“There is no holiness in the symbols themselves….”

            And since nobody remotely suggested there is, this is irrelevant.

            ” Although the cross has it’s place in the Christian story, some Christians choose to focus on the end product, the purpose behind the crucifixion – the resurrection …”

            I am sure that some people who call themselves Christian do. However, its not a luxury that Jesus allows us (Matt 16:21).

  2. Simple question. Is the Son begotten of the Father? Yes or No?

    If yes, then Surah 112 clearly suggests Allah is NOT YHWH. If no, then you are a Unitarian.

    Which one is it?

    P.S. “anyone who believes in the life principles that Jesus taught (even though they may have attained them indirectly/from a different source) and is endeavouring to put them into practice” – salvation by works then is it? “Endeavouring”.

    • “Simple question. Is the Son begotten of the Father? Yes or No?”

      Not such a simple question Peter because one needs to understand what is meant by “begotten”. The Bible does not essentially speak ‘naturally’ but spiritually. It is not speaking of a physical begetting (as you and I were begotten by our fathers). “God is Spirit” (John 4:24). As such He is not a physical being/person who could/would beget another physical being/person. IMO, “begetting” is an analogy to demonstrate what is going on spiritually.

      As Christians we believe that God manifested Himself through the body/person of Jesus/(God incarnate or God with us). As Paul said of Christ (Colossians 2:9) “For in Him dwells all the fullness of the Godhead bodily.” One way to understand this is to see the soul of Jesus as Jehovah of the OT. As Jesus said to Philip, “He who has seen Me has seen the Father …” (John 14:9 – see also verses 10 &11).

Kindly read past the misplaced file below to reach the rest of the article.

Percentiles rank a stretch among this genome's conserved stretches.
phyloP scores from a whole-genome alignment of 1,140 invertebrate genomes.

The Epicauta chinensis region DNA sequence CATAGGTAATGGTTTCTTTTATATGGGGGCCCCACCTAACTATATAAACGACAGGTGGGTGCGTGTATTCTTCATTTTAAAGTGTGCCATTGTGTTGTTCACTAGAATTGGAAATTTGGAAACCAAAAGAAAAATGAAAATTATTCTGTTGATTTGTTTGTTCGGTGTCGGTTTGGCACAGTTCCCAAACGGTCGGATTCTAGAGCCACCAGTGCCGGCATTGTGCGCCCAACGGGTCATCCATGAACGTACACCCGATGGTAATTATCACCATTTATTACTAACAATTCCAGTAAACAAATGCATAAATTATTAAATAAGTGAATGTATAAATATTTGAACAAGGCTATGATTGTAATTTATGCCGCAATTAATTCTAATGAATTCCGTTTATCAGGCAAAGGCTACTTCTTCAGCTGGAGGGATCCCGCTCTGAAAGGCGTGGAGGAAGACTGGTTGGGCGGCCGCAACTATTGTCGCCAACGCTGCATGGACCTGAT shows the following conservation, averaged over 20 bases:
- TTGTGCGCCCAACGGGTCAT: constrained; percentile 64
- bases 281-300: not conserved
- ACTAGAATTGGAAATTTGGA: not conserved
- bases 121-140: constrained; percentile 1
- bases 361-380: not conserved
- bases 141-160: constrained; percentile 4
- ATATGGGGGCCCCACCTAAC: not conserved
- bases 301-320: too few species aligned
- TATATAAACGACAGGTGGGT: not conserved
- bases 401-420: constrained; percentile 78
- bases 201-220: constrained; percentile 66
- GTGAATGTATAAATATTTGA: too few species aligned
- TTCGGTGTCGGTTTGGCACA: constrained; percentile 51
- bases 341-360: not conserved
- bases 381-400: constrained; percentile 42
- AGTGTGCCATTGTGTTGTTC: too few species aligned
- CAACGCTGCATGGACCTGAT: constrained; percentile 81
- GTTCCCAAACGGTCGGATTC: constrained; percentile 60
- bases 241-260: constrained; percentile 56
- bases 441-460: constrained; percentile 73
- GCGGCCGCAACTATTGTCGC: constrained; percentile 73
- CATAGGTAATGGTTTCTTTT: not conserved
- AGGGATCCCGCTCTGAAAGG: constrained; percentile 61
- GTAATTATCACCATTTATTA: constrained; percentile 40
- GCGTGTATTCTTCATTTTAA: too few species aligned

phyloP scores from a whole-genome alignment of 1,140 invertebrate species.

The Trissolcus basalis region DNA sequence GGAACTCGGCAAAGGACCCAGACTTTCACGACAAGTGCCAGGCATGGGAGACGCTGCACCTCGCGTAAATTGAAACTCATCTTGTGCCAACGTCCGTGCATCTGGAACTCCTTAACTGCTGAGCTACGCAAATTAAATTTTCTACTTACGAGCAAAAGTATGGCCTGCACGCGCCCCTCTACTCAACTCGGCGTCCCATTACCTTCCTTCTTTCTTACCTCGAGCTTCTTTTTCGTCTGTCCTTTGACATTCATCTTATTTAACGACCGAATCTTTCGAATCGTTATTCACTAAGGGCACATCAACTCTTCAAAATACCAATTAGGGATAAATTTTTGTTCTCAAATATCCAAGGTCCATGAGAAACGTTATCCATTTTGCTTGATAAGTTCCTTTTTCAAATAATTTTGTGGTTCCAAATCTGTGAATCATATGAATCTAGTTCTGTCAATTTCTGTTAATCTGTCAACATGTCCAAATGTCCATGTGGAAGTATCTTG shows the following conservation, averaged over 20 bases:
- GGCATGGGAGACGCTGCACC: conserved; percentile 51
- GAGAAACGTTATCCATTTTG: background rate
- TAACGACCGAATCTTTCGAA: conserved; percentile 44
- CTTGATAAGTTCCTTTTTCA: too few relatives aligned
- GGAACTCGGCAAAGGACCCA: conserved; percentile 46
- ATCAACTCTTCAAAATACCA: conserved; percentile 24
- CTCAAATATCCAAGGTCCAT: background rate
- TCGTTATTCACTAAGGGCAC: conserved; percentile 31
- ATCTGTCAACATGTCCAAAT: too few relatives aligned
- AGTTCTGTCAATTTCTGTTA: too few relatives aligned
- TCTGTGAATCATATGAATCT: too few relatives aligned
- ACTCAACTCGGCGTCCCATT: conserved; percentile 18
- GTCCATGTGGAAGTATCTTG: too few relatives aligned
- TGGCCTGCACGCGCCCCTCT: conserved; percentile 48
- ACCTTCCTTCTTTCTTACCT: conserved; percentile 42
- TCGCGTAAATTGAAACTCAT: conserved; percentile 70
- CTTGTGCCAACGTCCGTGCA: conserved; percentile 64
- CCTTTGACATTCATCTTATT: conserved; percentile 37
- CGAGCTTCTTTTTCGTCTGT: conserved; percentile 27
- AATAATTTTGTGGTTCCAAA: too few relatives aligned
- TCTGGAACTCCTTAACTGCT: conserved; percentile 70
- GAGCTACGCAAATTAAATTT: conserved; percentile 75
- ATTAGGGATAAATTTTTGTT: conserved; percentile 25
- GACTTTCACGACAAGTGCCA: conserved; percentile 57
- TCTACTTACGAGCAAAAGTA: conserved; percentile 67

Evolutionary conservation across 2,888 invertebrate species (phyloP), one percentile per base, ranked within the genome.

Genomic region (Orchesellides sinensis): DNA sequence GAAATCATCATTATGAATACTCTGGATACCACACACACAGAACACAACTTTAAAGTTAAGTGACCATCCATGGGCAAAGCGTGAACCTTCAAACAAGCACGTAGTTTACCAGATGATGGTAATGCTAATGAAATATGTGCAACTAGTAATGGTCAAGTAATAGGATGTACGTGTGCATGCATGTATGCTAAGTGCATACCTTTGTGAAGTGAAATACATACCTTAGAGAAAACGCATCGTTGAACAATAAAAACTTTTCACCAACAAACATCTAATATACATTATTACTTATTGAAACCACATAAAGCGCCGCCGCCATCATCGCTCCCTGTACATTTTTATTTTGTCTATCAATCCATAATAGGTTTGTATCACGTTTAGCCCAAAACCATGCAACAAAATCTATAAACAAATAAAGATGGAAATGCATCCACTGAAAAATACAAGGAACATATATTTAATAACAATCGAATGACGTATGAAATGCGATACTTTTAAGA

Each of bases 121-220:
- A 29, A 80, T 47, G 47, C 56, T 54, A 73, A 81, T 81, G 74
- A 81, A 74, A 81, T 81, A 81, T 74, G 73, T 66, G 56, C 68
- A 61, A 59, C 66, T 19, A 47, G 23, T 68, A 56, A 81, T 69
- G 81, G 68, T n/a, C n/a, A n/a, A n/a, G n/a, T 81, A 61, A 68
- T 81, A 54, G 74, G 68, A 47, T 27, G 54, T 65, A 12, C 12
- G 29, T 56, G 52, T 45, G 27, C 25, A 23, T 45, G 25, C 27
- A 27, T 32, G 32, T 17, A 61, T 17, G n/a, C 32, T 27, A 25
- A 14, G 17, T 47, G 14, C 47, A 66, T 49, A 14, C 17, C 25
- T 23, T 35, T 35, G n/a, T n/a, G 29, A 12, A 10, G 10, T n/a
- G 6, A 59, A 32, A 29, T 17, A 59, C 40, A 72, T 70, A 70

Another way of looking at it is to say that the soul of God is Love/Goodness which ‘begets’ Wisdom/Truth which is why Jesus was equated with the truth (John 14:6) and the Word of God (divine/absolute Truth) (John 1:14).

      The revelation to Mohamed was made some centuries after ‘Christianity’ had adopted the confusing concept of a tri-personal God. The statement of Allah ‘not begetting’ could have been made to try to ally that confusion. The people that Islam was aimed at were not spiritually ready to accept Jesus as God but at least the concept of ‘one God’ was made quite clear.

      Islam does not reject Jesus; it just does not fully realise his importance. I see no reason why we should not put aside minor, technical differences to befriend and interact with Muslims as Canon Goddard has done. Provided we are all looking towards the common good, it can only make for a better world.

      • The revelation to Mohamed was made some centuries after ‘Christianity’ had adopted the confusing concept of a tri-personal God.

        Well, I agree that Mohamed was confused about the doctrine of the Trinity. But the Church was not confused, hence the very clear statements in the Nicene Creed specifically on this issue, despite the gnostic stuff you’ve written above.